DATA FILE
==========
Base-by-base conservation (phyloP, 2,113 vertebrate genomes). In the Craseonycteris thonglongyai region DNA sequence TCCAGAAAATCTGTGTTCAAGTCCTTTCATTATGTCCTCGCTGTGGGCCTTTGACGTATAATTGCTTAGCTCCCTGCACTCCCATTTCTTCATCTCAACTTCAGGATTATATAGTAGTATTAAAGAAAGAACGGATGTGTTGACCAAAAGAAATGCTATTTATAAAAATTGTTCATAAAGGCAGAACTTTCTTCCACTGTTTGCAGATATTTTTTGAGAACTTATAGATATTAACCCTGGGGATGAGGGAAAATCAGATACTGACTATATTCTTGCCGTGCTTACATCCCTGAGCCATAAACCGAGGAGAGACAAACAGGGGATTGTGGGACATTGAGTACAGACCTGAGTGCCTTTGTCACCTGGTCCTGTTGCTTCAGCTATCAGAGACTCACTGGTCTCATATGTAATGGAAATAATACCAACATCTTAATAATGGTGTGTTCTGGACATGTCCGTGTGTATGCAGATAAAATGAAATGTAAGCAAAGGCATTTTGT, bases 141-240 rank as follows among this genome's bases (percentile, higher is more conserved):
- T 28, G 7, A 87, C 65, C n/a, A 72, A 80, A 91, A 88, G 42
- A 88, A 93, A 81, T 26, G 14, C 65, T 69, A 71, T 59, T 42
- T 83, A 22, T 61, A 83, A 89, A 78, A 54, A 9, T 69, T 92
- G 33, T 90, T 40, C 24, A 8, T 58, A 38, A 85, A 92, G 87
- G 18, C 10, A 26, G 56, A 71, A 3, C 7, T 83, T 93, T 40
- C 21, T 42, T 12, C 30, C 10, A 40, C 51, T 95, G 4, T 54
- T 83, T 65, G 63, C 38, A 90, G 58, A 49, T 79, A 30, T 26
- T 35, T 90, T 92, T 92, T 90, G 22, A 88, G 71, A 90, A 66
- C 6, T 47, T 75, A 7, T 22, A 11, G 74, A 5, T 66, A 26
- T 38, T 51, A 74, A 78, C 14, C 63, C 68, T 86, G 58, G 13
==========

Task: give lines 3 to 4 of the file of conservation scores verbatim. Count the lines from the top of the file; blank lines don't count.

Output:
- A 88, A 93, A 81, T 26, G 14, C 65, T 69, A 71, T 59, T 42
- T 83, A 22, T 61, A 83, A 89, A 78, A 54, A 9, T 69, T 92